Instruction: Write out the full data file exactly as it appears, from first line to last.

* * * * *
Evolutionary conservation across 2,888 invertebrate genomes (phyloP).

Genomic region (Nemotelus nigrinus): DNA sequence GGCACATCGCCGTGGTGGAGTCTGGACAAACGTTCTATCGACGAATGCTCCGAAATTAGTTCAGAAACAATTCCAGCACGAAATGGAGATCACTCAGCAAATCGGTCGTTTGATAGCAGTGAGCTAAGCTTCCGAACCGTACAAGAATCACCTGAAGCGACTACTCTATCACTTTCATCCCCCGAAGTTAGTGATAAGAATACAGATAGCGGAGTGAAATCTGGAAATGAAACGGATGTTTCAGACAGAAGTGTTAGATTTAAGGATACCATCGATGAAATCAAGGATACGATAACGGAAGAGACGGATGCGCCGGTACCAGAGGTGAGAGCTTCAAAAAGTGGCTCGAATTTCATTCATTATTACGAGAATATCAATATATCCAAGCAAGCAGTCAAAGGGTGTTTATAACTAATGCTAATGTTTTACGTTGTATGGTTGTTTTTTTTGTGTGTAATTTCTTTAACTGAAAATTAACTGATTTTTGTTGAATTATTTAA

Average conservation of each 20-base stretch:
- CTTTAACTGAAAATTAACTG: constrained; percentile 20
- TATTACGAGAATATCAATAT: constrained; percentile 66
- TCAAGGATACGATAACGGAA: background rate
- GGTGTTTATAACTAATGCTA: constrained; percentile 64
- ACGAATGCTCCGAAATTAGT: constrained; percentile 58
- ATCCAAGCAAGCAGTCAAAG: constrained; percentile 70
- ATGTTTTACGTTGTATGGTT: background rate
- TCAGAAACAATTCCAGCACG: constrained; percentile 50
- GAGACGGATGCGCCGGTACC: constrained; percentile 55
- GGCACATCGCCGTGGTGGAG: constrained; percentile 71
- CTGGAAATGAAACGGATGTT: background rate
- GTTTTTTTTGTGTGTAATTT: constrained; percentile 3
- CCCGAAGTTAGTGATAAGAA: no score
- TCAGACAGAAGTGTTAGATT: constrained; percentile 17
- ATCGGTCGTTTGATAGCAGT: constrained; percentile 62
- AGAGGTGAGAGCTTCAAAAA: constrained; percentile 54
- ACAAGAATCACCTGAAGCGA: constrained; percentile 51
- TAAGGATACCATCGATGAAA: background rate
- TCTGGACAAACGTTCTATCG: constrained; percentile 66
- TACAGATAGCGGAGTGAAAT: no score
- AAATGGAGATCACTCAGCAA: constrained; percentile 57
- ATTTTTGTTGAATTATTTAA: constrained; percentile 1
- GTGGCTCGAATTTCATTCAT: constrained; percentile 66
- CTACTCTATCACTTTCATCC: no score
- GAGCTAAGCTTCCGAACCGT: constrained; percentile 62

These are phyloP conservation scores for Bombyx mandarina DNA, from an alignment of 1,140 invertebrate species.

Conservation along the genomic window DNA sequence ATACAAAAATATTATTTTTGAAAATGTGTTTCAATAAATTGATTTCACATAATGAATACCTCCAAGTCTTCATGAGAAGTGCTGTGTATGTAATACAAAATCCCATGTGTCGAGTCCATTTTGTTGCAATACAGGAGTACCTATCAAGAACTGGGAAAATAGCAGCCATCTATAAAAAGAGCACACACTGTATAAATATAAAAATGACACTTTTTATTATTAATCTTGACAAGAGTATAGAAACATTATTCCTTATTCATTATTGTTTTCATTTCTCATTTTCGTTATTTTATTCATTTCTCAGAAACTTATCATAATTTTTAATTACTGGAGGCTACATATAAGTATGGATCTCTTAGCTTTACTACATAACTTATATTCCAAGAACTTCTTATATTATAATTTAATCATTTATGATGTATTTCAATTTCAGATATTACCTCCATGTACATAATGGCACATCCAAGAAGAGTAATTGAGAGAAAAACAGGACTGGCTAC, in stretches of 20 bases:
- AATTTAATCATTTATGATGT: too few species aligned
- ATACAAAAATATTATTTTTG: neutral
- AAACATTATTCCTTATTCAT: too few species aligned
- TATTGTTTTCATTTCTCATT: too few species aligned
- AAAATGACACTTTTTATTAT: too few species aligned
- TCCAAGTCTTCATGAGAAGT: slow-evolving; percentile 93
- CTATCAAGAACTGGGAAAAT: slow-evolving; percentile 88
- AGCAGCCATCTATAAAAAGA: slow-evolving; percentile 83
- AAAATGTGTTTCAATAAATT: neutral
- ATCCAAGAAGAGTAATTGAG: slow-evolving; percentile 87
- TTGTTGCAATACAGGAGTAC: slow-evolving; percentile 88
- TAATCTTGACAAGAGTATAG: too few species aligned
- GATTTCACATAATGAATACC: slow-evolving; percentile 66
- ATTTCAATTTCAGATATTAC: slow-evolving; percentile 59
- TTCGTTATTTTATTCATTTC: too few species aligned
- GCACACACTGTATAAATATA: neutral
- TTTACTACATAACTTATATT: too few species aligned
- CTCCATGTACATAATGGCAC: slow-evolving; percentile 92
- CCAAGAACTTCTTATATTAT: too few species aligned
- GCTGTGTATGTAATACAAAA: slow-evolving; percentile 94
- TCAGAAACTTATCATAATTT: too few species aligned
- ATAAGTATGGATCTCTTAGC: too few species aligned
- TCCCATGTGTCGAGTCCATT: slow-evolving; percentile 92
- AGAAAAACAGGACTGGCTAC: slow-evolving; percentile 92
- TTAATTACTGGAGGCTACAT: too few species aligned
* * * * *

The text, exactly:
Evolutionary conservation across 2,888 invertebrate genomes (phyloP).

Genomic region (Nemotelus nigrinus): DNA sequence GGCACATCGCCGTGGTGGAGTCTGGACAAACGTTCTATCGACGAATGCTCCGAAATTAGTTCAGAAACAATTCCAGCACGAAATGGAGATCACTCAGCAAATCGGTCGTTTGATAGCAGTGAGCTAAGCTTCCGAACCGTACAAGAATCACCTGAAGCGACTACTCTATCACTTTCATCCCCCGAAGTTAGTGATAAGAATACAGATAGCGGAGTGAAATCTGGAAATGAAACGGATGTTTCAGACAGAAGTGTTAGATTTAAGGATACCATCGATGAAATCAAGGATACGATAACGGAAGAGACGGATGCGCCGGTACCAGAGGTGAGAGCTTCAAAAAGTGGCTCGAATTTCATTCATTATTACGAGAATATCAATATATCCAAGCAAGCAGTCAAAGGGTGTTTATAACTAATGCTAATGTTTTACGTTGTATGGTTGTTTTTTTTGTGTGTAATTTCTTTAACTGAAAATTAACTGATTTTTGTTGAATTATTTAA

Average conservation of each 20-base stretch:
- CTTTAACTGAAAATTAACTG: constrained; percentile 20
- TATTACGAGAATATCAATAT: constrained; percentile 66
- TCAAGGATACGATAACGGAA: background rate
- GGTGTTTATAACTAATGCTA: constrained; percentile 64
- ACGAATGCTCCGAAATTAGT: constrained; percentile 58
- ATCCAAGCAAGCAGTCAAAG: constrained; percentile 70
- ATGTTTTACGTTGTATGGTT: background rate
- TCAGAAACAATTCCAGCACG: constrained; percentile 50
- GAGACGGATGCGCCGGTACC: constrained; percentile 55
- GGCACATCGCCGTGGTGGAG: constrained; percentile 71
- CTGGAAATGAAACGGATGTT: background rate
- GTTTTTTTTGTGTGTAATTT: constrained; percentile 3
- CCCGAAGTTAGTGATAAGAA: no score
- TCAGACAGAAGTGTTAGATT: constrained; percentile 17
- ATCGGTCGTTTGATAGCAGT: constrained; percentile 62
- AGAGGTGAGAGCTTCAAAAA: constrained; percentile 54
- ACAAGAATCACCTGAAGCGA: constrained; percentile 51
- TAAGGATACCATCGATGAAA: background rate
- TCTGGACAAACGTTCTATCG: constrained; percentile 66
- TACAGATAGCGGAGTGAAAT: no score
- AAATGGAGATCACTCAGCAA: constrained; percentile 57
- ATTTTTGTTGAATTATTTAA: constrained; percentile 1
- GTGGCTCGAATTTCATTCAT: constrained; percentile 66
- CTACTCTATCACTTTCATCC: no score
- GAGCTAAGCTTCCGAACCGT: constrained; percentile 62

These are phyloP conservation scores for Bombyx mandarina DNA, from an alignment of 1,140 invertebrate species.

Conservation along the genomic window DNA sequence ATACAAAAATATTATTTTTGAAAATGTGTTTCAATAAATTGATTTCACATAATGAATACCTCCAAGTCTTCATGAGAAGTGCTGTGTATGTAATACAAAATCCCATGTGTCGAGTCCATTTTGTTGCAATACAGGAGTACCTATCAAGAACTGGGAAAATAGCAGCCATCTATAAAAAGAGCACACACTGTATAAATATAAAAATGACACTTTTTATTATTAATCTTGACAAGAGTATAGAAACATTATTCCTTATTCATTATTGTTTTCATTTCTCATTTTCGTTATTTTATTCATTTCTCAGAAACTTATCATAATTTTTAATTACTGGAGGCTACATATAAGTATGGATCTCTTAGCTTTACTACATAACTTATATTCCAAGAACTTCTTATATTATAATTTAATCATTTATGATGTATTTCAATTTCAGATATTACCTCCATGTACATAATGGCACATCCAAGAAGAGTAATTGAGAGAAAAACAGGACTGGCTAC, in stretches of 20 bases:
- AATTTAATCATTTATGATGT: too few species aligned
- ATACAAAAATATTATTTTTG: neutral
- AAACATTATTCCTTATTCAT: too few species aligned
- TATTGTTTTCATTTCTCATT: too few species aligned
- AAAATGACACTTTTTATTAT: too few species aligned
- TCCAAGTCTTCATGAGAAGT: slow-evolving; percentile 93
- CTATCAAGAACTGGGAAAAT: slow-evolving; percentile 88
- AGCAGCCATCTATAAAAAGA: slow-evolving; percentile 83
- AAAATGTGTTTCAATAAATT: neutral
- ATCCAAGAAGAGTAATTGAG: slow-evolving; percentile 87
- TTGTTGCAATACAGGAGTAC: slow-evolving; percentile 88
- TAATCTTGACAAGAGTATAG: too few species aligned
- GATTTCACATAATGAATACC: slow-evolving; percentile 66
- ATTTCAATTTCAGATATTAC: slow-evolving; percentile 59
- TTCGTTATTTTATTCATTTC: too few species aligned
- GCACACACTGTATAAATATA: neutral
- TTTACTACATAACTTATATT: too few species aligned
- CTCCATGTACATAATGGCAC: slow-evolving; percentile 92
- CCAAGAACTTCTTATATTAT: too few species aligned
- GCTGTGTATGTAATACAAAA: slow-evolving; percentile 94
- TCAGAAACTTATCATAATTT: too few species aligned
- ATAAGTATGGATCTCTTAGC: too few species aligned
- TCCCATGTGTCGAGTCCATT: slow-evolving; percentile 92
- AGAAAAACAGGACTGGCTAC: slow-evolving; percentile 92
- TTAATTACTGGAGGCTACAT: too few species aligned